So here’s how action research works:
It was the Polish academic Alfred Korzybski who famously said “The map is not the territory”, in the context of the developing field of general semantics. His phrase has since been widely used, even to promote holidays and to sell cars, but at its core it represents the fundamental difference between our perception of a thing and the reality of the thing itself.
The education version of Korzybski’s dictum might be: “The plan is not the lesson”.
You may well be familiar with scenes like this. You have probably sat through teachers’ meetings yourself where a head teacher or director has informed you of changes that seem to make no sense or which seem to reflect a fundamental and unwelcome shift in organisational philosophy. For me however, the key words in that extract are “coming down from on high”.
My schedule is such that on teaching days I feel as though I rush from my house to the teachers’ room and from there to the classroom and from there back home in the evening. I sometimes feel as though I barely have time for getting through all the marking, let alone for reflecting on my teaching.
In particular, he looks at the four key digital literacies: focus on connections, on language, on information and on (re)design. This article presents a series of activities, lessons and ideas that you can take away and use with your classes to help them develop some of these key skills. Some of them you can make a part of your regular teaching practice, others work better as standalone lessons.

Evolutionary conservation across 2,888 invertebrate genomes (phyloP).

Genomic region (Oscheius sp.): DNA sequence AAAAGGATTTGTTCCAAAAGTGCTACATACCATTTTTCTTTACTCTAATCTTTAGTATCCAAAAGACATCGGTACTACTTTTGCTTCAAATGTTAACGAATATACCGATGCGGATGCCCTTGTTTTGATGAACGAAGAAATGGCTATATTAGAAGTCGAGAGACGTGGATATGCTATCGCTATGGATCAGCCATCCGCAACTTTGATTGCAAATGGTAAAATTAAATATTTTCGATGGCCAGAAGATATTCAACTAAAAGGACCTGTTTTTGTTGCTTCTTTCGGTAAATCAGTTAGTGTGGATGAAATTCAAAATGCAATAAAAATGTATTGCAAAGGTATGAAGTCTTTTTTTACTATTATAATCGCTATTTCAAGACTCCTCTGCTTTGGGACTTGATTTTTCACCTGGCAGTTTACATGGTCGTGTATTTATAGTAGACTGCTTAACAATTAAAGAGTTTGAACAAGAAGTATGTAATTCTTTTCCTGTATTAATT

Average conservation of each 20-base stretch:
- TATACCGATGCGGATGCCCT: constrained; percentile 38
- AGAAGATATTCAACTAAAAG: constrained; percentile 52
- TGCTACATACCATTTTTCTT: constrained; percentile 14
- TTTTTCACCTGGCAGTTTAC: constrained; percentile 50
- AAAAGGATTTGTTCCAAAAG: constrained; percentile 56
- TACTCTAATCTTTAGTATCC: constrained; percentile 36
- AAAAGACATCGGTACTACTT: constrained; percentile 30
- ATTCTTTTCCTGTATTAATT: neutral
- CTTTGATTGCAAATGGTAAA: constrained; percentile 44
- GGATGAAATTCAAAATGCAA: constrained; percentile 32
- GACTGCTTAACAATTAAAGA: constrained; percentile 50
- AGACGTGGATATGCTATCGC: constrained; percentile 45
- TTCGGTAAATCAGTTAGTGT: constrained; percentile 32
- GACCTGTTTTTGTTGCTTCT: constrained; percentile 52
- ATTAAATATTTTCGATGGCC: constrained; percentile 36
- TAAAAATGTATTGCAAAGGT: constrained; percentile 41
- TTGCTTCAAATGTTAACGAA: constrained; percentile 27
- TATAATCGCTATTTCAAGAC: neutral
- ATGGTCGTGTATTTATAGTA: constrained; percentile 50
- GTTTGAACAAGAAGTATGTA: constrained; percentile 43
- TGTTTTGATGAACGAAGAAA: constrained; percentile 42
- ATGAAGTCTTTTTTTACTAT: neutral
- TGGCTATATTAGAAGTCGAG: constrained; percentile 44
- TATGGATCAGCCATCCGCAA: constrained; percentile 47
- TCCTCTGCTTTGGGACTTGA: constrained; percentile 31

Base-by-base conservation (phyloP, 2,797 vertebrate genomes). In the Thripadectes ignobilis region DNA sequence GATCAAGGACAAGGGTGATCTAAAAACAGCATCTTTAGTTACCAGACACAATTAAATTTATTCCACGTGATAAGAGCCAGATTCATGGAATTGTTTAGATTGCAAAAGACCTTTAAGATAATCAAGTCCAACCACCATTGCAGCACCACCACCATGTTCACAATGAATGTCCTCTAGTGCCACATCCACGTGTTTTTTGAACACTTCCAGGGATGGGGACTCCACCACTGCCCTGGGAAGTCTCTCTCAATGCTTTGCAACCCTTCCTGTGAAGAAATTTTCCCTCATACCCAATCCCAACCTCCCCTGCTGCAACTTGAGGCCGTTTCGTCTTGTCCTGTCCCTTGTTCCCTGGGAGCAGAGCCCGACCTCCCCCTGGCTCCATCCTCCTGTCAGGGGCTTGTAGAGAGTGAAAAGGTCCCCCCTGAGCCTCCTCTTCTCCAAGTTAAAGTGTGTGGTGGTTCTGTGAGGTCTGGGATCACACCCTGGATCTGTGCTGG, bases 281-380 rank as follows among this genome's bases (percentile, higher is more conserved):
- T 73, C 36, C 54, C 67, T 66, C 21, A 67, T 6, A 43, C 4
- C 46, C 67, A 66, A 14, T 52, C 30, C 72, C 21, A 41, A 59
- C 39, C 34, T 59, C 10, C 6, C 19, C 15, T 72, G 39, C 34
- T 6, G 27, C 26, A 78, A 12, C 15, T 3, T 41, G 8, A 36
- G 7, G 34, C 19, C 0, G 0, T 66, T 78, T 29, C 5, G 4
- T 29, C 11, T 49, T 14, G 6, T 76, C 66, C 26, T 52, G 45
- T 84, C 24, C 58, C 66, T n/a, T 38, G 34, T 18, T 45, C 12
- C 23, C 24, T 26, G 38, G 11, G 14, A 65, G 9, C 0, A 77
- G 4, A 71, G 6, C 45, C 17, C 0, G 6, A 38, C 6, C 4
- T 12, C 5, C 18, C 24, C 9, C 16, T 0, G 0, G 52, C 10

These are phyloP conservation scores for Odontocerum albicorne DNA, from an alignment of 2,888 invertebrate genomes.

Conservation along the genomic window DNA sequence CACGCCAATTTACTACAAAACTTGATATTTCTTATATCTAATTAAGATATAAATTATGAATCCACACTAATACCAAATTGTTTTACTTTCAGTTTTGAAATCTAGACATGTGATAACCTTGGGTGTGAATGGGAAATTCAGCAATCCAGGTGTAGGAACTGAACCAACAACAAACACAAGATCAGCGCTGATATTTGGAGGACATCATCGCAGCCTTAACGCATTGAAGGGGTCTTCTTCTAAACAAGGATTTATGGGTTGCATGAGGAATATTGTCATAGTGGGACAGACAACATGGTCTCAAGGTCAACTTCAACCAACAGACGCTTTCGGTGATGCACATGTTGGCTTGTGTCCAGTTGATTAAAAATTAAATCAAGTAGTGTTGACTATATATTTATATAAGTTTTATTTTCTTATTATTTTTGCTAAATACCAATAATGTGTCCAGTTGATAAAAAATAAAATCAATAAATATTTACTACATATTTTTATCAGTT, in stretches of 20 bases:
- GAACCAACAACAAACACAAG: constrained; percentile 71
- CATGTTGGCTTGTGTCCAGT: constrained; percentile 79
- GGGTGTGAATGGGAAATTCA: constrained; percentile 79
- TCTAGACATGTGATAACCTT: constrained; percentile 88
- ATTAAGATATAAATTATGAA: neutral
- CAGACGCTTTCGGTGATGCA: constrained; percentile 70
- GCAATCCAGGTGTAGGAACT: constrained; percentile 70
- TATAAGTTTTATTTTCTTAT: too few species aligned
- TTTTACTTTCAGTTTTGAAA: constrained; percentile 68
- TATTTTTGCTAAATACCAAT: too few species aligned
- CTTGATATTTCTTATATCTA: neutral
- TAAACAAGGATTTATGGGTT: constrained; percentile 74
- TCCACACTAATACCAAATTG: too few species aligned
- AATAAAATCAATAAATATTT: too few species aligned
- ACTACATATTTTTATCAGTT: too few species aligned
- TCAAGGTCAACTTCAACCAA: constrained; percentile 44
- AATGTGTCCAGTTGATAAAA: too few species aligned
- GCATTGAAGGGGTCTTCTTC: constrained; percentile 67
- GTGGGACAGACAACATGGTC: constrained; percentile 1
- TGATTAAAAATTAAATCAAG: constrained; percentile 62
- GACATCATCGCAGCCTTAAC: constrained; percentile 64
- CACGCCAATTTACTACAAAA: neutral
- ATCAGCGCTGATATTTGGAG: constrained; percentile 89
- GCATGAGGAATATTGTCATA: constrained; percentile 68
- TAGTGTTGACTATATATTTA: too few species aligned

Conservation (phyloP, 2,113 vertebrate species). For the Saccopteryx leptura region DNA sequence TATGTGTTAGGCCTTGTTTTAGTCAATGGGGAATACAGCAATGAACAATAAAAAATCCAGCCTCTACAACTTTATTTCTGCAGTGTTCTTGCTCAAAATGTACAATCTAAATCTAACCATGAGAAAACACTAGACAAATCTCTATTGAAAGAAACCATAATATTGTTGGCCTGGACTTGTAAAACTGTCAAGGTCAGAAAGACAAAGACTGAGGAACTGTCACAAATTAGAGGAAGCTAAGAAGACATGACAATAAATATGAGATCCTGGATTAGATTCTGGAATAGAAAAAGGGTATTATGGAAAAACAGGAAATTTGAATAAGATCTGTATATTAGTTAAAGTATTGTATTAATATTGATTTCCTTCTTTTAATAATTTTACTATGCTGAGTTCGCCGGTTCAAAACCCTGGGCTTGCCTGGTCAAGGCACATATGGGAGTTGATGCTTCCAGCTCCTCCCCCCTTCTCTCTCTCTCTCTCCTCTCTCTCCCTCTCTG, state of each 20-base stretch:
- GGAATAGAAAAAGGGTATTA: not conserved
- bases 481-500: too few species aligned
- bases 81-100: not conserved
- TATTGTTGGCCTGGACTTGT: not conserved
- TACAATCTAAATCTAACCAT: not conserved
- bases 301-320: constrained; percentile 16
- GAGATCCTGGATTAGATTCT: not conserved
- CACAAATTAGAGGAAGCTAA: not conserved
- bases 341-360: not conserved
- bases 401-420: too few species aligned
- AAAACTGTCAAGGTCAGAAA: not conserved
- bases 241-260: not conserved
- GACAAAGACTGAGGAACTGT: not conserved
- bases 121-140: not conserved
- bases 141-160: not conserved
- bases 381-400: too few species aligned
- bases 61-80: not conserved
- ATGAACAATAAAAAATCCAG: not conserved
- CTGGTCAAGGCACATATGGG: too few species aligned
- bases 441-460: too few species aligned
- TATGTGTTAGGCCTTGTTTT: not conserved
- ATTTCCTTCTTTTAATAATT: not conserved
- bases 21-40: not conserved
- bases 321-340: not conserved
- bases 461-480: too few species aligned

Hopefully they all work for you! If you do try any of these ideas out, do let us know in the comments section below.
An autonomous learner is one who goes off and does their own thing while an exam very often acts as a constraint on the learning process, focusing everything in towards what is required to get that passing grade. And yet, it is very often the students that sit there waiting to be told by the teacher what they need to do to pass are the ones who have the greatest difficulties and who struggle to achieve the grades they need.
I kept thinking I couldn’t teach the language without Michael Swan’s Practical English Usage right by my side. I was sitting up all night making sure I didn’t get it wrong. But eventually, I think I learnt how to get along.
This isn’t one of those homily type analogies where I go on to say something about becoming a friend, it’s more prosaic than that. In October I changed teaching jobs and while last year being a mentor was in my job description, this year it isn’t.
So here are six ways I think you could exploit this image with your classes. I’ve tried to come up with one idea for each level, or approximate level, of ability – there should be something for everyone! With all of these I’ve taken the approach of using the image as a springboard for language production – the image is the stimulus if you will, the prompt to try and help learners generate language. The point in all of these is that the language comes from the learners and they work with what they’ve got – it’s not about input, but output.